Survivor Stories: Ovarian Cancer
The American Cancer Society estimates that in 2012, about 22,280 new cases of ovarian cancer will be diagnosed and 15,500 women will die of ovarian cancer in the United States.
These statistics are not in alignment with statistics of other cancers in the United States, whose death rates are decreasing rapidly.
Why does ovarian cancer pose such a threat to women?
The American Cancer Society believes that there is not enough emphasis on early recognition of ovarian cancer because it is a “rare” cancer, affecting only 3% of cancers in women. Ovarian cancer gets overlooked in research and development. Also, the initial stages of ovarian cancer are hard to catch. There are not many cutting-edge developments to find ovarian cancer in the early stages. Ovarian cancer is lethal if it is not caught early.
Despite all of that, there are hopeful stories and testimonials, including that of our Shannon Miller.
There are women who have overcome ovarian cancer, and women on the forefront of attempting to get the attention of the major medical community, for more emphasis of early recognition.
“My own story began on New Year’s Day 2006 when I experienced severe abdominal pain that landed me in the ER in the middle of the night. Many tests, needle sticks and barium ingestions later, I was told I had a cyst that burst on my right ovary. ‘Nothing to worry about,’ I was assured, but told to follow up with my gynecologist about it. That follow up led to the discovery that the cyst had returned and to many months of watching to see what it would do. Finally, surgery was deemed necessary to remove the bugger, and pathology revealed that it was cancer. More surgery and six rounds of chemo took away my summer and fall that year.
“The end of treatment began a new era for me, one that included advocacy and connecting with the larger cancer community through a variety of sources. On my one-year ‘cancerversary’, I began a blog called A Single Cell. Each month I would post about some aspect of being single and dealing with cancer. I was thrilled last fall when a publisher found my blog and offered to turn it into a book. I am completing final edits now and ‘My Dance With Cancer: A Solo Survivor’s Guide to Life, Love, Health & Happiness’ will be released next spring.”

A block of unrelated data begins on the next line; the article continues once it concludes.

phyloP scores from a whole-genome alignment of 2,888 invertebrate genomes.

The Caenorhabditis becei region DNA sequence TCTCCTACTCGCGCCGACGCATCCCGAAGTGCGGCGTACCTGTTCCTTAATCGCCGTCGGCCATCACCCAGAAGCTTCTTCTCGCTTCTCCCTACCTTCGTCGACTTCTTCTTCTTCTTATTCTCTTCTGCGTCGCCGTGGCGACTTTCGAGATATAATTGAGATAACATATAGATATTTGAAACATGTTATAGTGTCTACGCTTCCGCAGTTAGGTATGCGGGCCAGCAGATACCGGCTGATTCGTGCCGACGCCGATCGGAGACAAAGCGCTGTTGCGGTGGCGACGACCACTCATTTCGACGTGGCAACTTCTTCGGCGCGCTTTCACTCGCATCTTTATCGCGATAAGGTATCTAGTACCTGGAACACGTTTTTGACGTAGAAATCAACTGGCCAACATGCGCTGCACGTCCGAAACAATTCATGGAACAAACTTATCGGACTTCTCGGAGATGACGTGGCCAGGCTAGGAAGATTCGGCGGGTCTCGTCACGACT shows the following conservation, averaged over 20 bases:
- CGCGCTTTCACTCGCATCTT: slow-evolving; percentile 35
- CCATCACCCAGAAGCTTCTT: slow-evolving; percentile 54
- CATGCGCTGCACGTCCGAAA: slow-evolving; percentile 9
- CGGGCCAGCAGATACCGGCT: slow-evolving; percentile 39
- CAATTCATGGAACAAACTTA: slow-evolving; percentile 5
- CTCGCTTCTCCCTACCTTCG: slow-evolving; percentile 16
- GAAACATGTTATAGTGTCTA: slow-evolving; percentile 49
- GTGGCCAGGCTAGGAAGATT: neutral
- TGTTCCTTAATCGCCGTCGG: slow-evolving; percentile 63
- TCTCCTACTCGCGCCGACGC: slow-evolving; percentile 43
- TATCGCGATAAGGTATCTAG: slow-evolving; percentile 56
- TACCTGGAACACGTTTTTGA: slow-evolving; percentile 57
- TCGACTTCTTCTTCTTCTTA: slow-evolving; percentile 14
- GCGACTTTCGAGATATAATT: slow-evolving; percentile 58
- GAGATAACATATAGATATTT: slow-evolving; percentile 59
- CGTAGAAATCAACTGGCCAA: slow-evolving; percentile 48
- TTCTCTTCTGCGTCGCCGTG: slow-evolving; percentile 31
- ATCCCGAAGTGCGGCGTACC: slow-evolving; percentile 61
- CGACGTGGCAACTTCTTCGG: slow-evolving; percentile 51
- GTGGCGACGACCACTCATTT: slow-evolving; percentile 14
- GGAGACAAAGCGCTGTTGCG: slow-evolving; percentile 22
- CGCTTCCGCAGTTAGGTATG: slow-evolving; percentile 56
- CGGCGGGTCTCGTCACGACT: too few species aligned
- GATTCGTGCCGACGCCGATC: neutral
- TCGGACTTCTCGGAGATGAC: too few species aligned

Gail was diagnosed with ovarian cancer 16 years ago, following the death of her mother and her grandmother from the disease. She was immediately put into a study that included two autologous stem cell transplants. An autologous stem cell transplant will remove the patient’s stem cells to help retain their strength while the body undergoes rigorous chemotherapy and radiation treatment. After these treatments, the stem cells are put back into the body so that it can begin to heal.
“I just finished 15 months of chemo to kick Ovarian Cancer’s butt. I would love to help you get the word out about symptoms. I’ve started the SHOUT Against the Whisper! campaign because the symptoms of OC are mere whispers in a woman’s busy, noisy life and I will SHOUT about them until every woman knows what the whispers sound like.
“I am an author, a teal warrior, and a mom of three wonderful kids. And I’m doing whatever I can to further awareness and raise research funds to find a cure so this sneaky, vicious stealer of wives, mothers, daughters, sisters, and girlfriends is stopped.”
Heather blogs about her journey with cancer and post-cancer on HeatherMcCollum.com